TRANE 90 REVIEWED
“Trane 90” has been my go-to Thanksgiving music, as I work on a ton of material. While I was never super into Jazz, I could appreciate Coltrane’s flow. The guy starts his career as a sideman making Monk and Davis sound amazing. Hell, most of the first disc is dedicated to those sessions. It’s somewhere between his solo stuff and his covers that we hear the guy’s immense range. The saxophone is such a weird instrument for younger listeners. I can’t hear a sax without thinking of The E Street Band.
More than anything, Trane 90 is a great entry point for new fans that want to learn more about American Jazz circa 1957-1967. It was a vibrant period and well worth music fans exploring these new sounds. My favorite disc of the set is Disc 4. Listening to Coltrane’s private tapes and direct broadcasts created something that could almost stand on its own. I know that most of you guys have gone digital for music, but pick up this 4 CD set. You won’t regret it!
- 4 discs
- 35 tracks
- Acrobat Music
RELEASE DATE: 12/9/16
The Plot Thus Far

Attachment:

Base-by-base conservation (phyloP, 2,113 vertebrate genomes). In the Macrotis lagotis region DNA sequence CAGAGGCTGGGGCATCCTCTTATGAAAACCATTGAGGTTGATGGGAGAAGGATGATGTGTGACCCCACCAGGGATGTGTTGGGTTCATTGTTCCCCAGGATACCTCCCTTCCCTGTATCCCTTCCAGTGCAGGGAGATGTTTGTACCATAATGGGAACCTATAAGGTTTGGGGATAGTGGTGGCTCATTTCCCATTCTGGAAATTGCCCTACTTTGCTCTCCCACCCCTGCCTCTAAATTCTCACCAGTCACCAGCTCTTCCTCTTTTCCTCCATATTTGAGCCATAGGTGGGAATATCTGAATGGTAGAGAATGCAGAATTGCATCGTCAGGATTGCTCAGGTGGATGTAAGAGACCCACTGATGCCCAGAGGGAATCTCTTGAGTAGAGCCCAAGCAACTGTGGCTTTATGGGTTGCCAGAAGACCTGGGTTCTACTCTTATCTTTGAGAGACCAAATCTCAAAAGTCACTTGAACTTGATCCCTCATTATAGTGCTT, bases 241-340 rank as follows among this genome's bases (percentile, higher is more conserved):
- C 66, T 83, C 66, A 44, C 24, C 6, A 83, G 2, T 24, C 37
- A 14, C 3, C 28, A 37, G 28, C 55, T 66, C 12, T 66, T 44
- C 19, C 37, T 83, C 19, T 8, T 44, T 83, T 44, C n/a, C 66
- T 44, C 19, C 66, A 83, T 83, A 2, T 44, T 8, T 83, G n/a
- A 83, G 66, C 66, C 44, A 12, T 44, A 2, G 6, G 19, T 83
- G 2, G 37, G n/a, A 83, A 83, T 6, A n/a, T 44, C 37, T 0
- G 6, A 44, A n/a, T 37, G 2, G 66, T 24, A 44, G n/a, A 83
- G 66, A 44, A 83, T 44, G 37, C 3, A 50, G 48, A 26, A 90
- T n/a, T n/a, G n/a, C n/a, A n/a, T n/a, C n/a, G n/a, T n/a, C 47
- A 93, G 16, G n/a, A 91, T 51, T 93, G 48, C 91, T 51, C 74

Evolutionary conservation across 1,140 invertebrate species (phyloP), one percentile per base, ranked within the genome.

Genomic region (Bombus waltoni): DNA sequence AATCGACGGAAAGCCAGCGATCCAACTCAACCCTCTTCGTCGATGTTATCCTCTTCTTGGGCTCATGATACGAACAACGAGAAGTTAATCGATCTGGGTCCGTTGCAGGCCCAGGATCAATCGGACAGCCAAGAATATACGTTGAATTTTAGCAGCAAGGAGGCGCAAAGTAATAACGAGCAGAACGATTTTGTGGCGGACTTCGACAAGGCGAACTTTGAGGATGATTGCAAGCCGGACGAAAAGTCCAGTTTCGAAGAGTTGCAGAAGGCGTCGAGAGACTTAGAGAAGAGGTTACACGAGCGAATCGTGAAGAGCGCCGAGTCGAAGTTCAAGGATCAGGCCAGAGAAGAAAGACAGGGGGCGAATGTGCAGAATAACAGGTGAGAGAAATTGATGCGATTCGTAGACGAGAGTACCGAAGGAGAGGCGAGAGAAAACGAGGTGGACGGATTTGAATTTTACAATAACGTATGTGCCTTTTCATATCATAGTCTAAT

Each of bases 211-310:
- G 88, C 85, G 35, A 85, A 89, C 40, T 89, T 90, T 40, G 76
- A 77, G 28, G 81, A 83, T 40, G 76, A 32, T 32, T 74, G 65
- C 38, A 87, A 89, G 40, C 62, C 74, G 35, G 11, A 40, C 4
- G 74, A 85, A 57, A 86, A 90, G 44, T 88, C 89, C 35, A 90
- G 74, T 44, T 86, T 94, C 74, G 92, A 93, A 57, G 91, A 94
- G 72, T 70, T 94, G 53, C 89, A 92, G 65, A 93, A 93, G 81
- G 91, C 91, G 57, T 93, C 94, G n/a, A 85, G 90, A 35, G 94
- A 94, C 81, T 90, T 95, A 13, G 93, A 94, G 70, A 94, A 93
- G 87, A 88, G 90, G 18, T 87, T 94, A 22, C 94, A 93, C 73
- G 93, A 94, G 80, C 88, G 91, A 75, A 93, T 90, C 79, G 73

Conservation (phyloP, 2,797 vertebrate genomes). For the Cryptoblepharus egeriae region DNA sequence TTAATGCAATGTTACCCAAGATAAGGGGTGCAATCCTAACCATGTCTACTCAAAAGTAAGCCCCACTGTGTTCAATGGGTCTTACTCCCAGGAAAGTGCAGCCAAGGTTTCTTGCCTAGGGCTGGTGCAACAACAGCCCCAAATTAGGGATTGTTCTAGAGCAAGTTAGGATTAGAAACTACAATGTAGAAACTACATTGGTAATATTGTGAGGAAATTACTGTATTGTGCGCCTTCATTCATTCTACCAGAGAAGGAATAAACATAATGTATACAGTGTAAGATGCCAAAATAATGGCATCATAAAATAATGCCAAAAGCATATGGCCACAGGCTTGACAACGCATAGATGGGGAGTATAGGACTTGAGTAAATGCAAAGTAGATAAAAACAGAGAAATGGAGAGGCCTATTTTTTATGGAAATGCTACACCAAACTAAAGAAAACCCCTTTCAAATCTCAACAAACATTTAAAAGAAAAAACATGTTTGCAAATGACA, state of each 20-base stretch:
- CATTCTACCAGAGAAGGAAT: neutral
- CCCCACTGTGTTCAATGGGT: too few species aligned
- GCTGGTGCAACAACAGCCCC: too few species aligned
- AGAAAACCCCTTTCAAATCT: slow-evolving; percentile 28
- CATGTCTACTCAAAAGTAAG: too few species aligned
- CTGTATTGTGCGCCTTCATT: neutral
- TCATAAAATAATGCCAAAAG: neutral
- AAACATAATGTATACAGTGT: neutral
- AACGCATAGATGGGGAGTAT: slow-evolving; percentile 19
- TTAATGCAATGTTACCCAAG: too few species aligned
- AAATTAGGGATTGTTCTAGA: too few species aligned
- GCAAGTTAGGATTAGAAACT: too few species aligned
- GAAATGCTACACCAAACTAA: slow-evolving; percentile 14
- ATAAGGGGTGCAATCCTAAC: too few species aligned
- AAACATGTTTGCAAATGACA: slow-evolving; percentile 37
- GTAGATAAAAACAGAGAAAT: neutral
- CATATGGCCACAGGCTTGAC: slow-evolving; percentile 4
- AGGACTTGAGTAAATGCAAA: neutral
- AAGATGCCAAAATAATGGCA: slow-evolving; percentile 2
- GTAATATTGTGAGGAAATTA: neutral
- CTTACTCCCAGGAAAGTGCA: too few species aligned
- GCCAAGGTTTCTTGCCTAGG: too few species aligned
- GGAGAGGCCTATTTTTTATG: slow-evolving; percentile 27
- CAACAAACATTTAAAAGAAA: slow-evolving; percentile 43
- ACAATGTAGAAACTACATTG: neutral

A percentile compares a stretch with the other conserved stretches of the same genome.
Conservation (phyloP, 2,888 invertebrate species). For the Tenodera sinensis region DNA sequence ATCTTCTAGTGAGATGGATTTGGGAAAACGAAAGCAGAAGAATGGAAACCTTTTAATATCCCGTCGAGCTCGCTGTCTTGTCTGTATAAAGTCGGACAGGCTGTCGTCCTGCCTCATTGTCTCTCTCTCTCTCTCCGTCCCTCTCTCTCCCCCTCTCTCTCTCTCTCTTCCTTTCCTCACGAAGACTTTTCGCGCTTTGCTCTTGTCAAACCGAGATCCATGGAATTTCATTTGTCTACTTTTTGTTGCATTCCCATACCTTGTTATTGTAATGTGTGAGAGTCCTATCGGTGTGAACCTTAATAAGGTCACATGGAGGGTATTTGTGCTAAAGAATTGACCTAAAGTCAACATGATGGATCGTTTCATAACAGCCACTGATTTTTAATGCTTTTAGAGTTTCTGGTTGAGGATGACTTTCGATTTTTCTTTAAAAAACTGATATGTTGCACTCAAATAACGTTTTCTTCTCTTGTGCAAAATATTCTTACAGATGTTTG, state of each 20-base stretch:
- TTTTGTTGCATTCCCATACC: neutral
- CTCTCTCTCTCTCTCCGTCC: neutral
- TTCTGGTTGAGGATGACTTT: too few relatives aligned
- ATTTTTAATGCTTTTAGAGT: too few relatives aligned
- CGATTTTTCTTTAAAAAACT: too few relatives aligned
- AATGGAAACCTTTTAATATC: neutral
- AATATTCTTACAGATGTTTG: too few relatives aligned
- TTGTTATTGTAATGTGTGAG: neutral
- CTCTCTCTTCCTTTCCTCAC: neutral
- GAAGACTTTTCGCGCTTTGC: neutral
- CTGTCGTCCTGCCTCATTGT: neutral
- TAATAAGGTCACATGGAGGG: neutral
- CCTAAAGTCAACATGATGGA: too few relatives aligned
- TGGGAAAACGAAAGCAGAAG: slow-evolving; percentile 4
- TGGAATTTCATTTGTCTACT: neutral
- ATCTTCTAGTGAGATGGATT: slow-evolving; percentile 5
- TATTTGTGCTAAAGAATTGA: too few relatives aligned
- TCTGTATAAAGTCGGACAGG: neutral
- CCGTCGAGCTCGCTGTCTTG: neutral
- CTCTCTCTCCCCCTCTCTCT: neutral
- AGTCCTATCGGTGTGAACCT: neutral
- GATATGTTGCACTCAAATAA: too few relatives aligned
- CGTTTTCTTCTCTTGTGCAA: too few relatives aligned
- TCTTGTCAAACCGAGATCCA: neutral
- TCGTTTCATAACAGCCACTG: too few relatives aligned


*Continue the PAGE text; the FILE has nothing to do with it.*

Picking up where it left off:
Like Parker, Ellington, Davis and Armstrong, Coltrane is a name that requires no forename prefix to identify its owner as one of the greatest of all jazz icons. It’s also a names that instantly conjures a sound: spearing, questing, earnest, deep and intense, that of a man who, in a recorded career of around a dozen years transformed not only his own music but much of the jazz landscape around him. His death, aged 41 in 1967, left an aching chasm at the heart of an art form and nearly fifty years after his passing his legacy continues to inform much of what is thought of as innovative within contemporary jazz. Even more unbelievably, a staggering nine decades have passed since the birth of this still controversial figure, a man whose music continues to generate passionate debate both for and against. Coltrane: 90 presents a four-disc anthology charting his journey from sideman to star, covering his seminal work with leaders including Miles Davis and Thelonious Monk, through his horn for hire phase as one of New York’s hottest new jazz talents, in which he recorded with everyone from fellow tenor Sonny Rollins to avant-garde gurus Cecil Taylor and George Russell, onto the formation of his own quartet, a unit that was to change both the pace and the face of jazz. Classic Coltrane performances such as Moment’s Notice, Giant Steps, Naima and Chasin’ The Trane are included, as are his scene stealing solos on tracks with Miles Davis (So What) and Thelonious Monk ( Trinkle Tinkle). However, this package is much more than a greatest hits writ-large. Complete with a major new essay on Coltrane by saxophonist and author Simon Spillett, period photographs and a bonus disc of live material tracing Coltrane’s career back to his early work with Dizzy Gillespie and Johnny Hodges, it provides the ultimate opportunity to witness Coltrane building his own legend, step by step.